Before the start it was clear that the works Maseratis were going to refuel for the tanks were not full, indicated by the curvature of the rear transverse leaf-spring, compared with the private owners.
The Lancia/Ferraris were so full of fuel that the tails were nearly touching the ground. Coopers were seen to be cutting holes in the bodywork to get at the oil and fuel-tank fillers. Neither Salvadori nor Brabham reached refuelling distance.
The programme gave the right speed for the 1956 lap record but the wrong time, half a second being knocked off during printing.
The Cooper wishbones broke because the telescopic shock-absorbers were “bottoming” down the dips and the whole load was being taken on the point of attachment half way along the wishbone tubes.
The Maserati tactical move of running a light fuel load and changing tyres paid off; the Lancia/Ferrari tyres were a bit thin after 300 miles.
The Nurburgring made Mr. Vandervell realise rather forcibly that the Vanwalls are far from perfect, but it’s not the first time a good car has been found wanting in the Eifel mountains.
Pre-race form indicated that the Formula II-winning Porsche could he expected to be in the fifth or sixth place overall; as things turned out it was 12th. The ways of motor-racing are strange indeed.
Serious Formula II racing has given one win for Ferrari and one for Porsche, next time it must be Cooper; and where is the “wonderful” Lotus ? They were not even entered at the Nurburgring.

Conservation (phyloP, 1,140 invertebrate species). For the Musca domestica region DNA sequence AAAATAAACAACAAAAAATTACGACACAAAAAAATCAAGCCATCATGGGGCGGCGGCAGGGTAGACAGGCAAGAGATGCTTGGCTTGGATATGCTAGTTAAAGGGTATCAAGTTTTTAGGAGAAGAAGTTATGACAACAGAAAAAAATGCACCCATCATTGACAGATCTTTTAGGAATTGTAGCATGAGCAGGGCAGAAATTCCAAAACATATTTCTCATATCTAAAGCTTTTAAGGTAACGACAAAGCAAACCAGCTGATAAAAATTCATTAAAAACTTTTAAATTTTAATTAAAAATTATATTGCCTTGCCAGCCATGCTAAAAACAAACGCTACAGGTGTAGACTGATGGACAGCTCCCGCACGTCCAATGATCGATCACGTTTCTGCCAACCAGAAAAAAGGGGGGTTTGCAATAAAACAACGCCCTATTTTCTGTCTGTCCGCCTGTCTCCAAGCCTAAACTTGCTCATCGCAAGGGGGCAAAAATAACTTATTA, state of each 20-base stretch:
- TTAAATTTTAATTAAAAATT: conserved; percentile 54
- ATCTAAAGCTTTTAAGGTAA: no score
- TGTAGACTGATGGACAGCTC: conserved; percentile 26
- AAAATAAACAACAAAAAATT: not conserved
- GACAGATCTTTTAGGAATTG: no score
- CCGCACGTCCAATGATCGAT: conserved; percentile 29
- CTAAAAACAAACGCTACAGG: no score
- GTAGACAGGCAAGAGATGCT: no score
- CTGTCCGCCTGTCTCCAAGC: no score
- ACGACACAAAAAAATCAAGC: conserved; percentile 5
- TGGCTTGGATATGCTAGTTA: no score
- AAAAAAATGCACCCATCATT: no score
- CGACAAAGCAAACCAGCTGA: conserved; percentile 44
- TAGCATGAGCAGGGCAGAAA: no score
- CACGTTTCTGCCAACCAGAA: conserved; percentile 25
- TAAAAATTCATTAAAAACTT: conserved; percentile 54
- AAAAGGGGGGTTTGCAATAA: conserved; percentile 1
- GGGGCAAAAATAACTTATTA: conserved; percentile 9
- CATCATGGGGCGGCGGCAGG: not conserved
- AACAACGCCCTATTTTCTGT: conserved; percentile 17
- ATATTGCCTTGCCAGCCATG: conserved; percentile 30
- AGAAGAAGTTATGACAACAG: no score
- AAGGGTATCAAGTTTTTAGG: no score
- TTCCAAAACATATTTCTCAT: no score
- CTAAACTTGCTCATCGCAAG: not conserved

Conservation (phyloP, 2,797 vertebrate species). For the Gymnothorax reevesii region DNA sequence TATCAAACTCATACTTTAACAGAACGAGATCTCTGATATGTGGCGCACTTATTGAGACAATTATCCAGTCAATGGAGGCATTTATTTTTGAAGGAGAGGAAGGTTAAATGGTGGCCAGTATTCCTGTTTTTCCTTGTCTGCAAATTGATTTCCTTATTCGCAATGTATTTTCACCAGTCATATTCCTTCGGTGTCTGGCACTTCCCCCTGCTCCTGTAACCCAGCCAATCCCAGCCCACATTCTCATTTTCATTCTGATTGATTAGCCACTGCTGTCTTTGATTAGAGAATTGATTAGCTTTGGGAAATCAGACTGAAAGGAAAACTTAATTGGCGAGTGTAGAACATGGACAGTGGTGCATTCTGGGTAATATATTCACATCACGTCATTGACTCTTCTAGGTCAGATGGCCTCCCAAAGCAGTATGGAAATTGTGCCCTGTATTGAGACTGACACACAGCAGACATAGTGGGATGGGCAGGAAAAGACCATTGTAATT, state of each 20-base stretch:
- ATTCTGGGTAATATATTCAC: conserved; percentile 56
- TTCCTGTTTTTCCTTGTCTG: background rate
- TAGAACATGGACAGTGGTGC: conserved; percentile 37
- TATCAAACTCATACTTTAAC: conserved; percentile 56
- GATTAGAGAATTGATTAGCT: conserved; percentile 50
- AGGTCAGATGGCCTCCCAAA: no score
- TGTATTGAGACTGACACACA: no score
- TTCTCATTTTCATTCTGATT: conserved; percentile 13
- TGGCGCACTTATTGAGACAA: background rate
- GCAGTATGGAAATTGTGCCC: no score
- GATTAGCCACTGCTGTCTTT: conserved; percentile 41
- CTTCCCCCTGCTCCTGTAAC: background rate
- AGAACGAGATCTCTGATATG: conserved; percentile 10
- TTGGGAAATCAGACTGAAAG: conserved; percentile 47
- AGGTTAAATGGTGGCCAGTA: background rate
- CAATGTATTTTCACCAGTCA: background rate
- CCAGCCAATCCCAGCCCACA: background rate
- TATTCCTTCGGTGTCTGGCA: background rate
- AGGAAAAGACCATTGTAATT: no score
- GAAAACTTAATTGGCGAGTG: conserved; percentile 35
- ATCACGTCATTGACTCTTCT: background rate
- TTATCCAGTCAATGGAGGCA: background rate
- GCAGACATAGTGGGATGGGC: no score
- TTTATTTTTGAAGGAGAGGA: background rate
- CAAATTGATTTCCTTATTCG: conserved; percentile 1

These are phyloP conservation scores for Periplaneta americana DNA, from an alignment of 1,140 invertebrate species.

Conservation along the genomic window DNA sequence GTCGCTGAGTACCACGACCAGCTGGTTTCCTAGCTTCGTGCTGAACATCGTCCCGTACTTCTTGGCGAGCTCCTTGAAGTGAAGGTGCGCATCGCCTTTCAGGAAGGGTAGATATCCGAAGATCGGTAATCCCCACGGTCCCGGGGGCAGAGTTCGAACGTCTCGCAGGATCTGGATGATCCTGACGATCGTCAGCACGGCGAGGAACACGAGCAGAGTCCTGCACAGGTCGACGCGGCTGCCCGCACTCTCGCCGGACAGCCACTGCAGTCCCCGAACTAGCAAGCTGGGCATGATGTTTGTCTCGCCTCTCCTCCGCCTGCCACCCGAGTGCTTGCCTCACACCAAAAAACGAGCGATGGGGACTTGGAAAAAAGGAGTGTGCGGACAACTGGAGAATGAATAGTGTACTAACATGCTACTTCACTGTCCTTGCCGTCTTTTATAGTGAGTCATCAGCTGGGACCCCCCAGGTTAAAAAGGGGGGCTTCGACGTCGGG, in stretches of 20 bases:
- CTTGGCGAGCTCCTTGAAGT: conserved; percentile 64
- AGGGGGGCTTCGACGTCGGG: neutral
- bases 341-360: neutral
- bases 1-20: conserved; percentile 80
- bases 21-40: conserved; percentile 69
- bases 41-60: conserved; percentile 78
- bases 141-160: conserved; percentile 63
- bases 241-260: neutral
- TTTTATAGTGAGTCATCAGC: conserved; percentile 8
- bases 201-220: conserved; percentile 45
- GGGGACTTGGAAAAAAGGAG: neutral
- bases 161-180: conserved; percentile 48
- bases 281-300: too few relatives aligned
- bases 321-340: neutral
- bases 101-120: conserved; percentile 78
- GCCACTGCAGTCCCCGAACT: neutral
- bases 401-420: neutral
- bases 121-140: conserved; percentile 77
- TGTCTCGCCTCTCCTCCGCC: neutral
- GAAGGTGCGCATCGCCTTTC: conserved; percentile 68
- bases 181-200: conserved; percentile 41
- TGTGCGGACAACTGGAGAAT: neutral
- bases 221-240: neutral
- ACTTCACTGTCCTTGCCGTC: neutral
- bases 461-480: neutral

As in the French and British Grand Prix races the Lancia/Ferraris finished second, third and fourth. Could it be that they lack a World Champion driver?
Notes on the Cars at Nurburgring
The Vanwall team had four cars available, all as raced at Aintree, though the faulty throttle ball-joints had been replaced by stronger ones. Moss kept to the same car all the time and Brooks and Lewis-Evans changed cars after the second practice, the latter already having changed his first car for the spare car.
The Maserati team consisted of the three regular lightweight-chassis 1957 six-cylinders and the old “hack” chassis with the ducted radiator bodywork, the first three drivers keeping to their own cars in practice and the race, and sharing the “hack” car with Scarlatti in practice. The Centro-Sud long-nosed car was covered in blue stripes representing American colours, while the car Bueb drove at Reims was painted all white for Herrmann. The regulations insisting on National colours, Godia had the bonnet of his car painted yellow and Gould repainted his car a sort of black/green. Being a last-minute entry Halford left his car red.
The Scuderia Ferrari had three coil-sprung and unequal-length wishbone front suspension cars, with narrow bodywork and exposed exhausts, and a spare car in the form of the “Special” with Super Squalo front end and altered weight distribution, normally driven by Hawthorn. As with the Maserati team the three Ferrari drivers kept to their own cars throughout practice and the race, showing an improved stability in team management.